So – let’s get back to John’s question. Should he raise more cash to decrease his equity exposure?- He is assuming that risk is higher on the markets right now. I don’t disagree with your assessment, John. Still, as a technical guy, I tend to wonder if you are looking at the market from a near termed view vs. the long term. I am a mid-termed trader. As such, I use tools like the Bear-o-meter and near termed price patterns to reduce or increase equity beta fairly frequently. I am not a long-termed investor on any instrument. And ValueTrend doesn’t bother with broad indices for the long term. ValueTrend uses broad index exposure occasionally in specific situations (eg we like commodities so we currently hold 2 commodity-exposed country ETF’s with no intention of holding them past their potential period of outperformance). But it sounds like you are a longer termed investor than I am. As such- sure, you could alter your asset allocation to reflect a higher cash allocation. To your example of perhaps shifting that by 5% or so- It sounds like your minor shift is sensible if I am correct in your longer termed outlook.
Michael’s question regarding longer termed strategies that might do well in a bear market…again, we are in dangerous territory if we try to predict a bear before the bear emerges. That’s what hypochondriacs do surrounding their health. I like following the trend. And the sentiment studies. Read my new book (Smart Money, Dumb Money) when it comes out – hopefully, this Friday or early next week. I will announce the official release. When the technical’s and the sentiment studies suggest that the market is, in fact, likely to be in bear market conditions–we can employ strategies. But not until then My go-to is beta reduction. That means raising cash and lowering individual stock beta. The cash provides ammunition for buying cheap stocks when the bear is over, and it reduces your downside via less exposure. The lower beta stocks keep you in the game in case your assessment is wrong (yes, we can be wrong!) yet offers less risk if we are right about a bear market. Beyond that, there are hedge funds that employ strategies like paired trading and market neutral or macro analysis strategies. And there are inverse ETF’s and shorting strategies that I have covered before. Here is a video. Here is a blog. Both are on that subject.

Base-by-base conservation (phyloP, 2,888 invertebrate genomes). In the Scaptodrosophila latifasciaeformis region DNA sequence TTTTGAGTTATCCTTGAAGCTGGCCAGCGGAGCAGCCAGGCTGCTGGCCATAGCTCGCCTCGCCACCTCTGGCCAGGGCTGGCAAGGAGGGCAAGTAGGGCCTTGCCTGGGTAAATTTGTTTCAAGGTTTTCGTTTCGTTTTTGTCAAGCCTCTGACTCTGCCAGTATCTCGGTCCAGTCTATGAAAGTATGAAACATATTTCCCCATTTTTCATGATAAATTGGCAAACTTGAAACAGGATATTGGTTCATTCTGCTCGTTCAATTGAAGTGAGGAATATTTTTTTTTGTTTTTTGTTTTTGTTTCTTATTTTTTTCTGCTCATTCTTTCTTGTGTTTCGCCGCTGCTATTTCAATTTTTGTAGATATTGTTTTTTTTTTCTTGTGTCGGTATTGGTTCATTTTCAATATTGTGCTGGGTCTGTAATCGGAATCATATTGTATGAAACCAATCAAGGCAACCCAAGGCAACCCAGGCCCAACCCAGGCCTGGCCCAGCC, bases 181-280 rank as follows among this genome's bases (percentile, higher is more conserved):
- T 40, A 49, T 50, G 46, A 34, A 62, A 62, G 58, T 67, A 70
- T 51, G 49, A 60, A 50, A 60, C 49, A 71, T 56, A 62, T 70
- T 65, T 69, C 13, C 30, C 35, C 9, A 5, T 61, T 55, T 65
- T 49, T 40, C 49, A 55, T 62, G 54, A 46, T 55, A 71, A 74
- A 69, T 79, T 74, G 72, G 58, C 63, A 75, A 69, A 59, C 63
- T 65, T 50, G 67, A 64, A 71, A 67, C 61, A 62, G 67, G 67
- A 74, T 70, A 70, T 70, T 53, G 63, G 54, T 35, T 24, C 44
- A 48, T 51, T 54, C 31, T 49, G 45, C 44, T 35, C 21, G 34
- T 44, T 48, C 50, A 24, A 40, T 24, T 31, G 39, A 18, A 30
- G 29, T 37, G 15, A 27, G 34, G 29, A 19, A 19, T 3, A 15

Books for beginners
Robert asks for a list of beginners’ books on investing. The challenge that I face here is there are many, many such books out there. So, I am just skimming the surface here with my paltry list of beginners’ books. Here they are, for what it’s worth:
Harry asks a fairly straightforward question: where might the 10-year treasury bond yield land? I’m assuming Harry refers to the US treasury bond. The chart below paints the picture. What you see is a failed test of resistance near 1.80. We’ve broken the 50 day SMA, and the big picture momentum indicator MACD is decidedly bearish. However, stochastics (near termed momentum) is oversold and possibly going to hook up, indicating a possible rise in the near term. RSI is trending down and may find support as it hits its oversold levels. My target, should the market continue to see lower treasury yields per the longer termed chart view at this time, would be a test of the former base neckline yield. That’s near 0.9 or 1.00. We’ll have to see if the stochastics signal results in a bigger rally than I would expect, or if the big picture drawdown in yield plays out. For those unfamiliar with the concept – a falling yield means a rising bond price. In other words, the mid termed picture for the 10-year looks reasonably bullish, despite the potential of some near termed noise.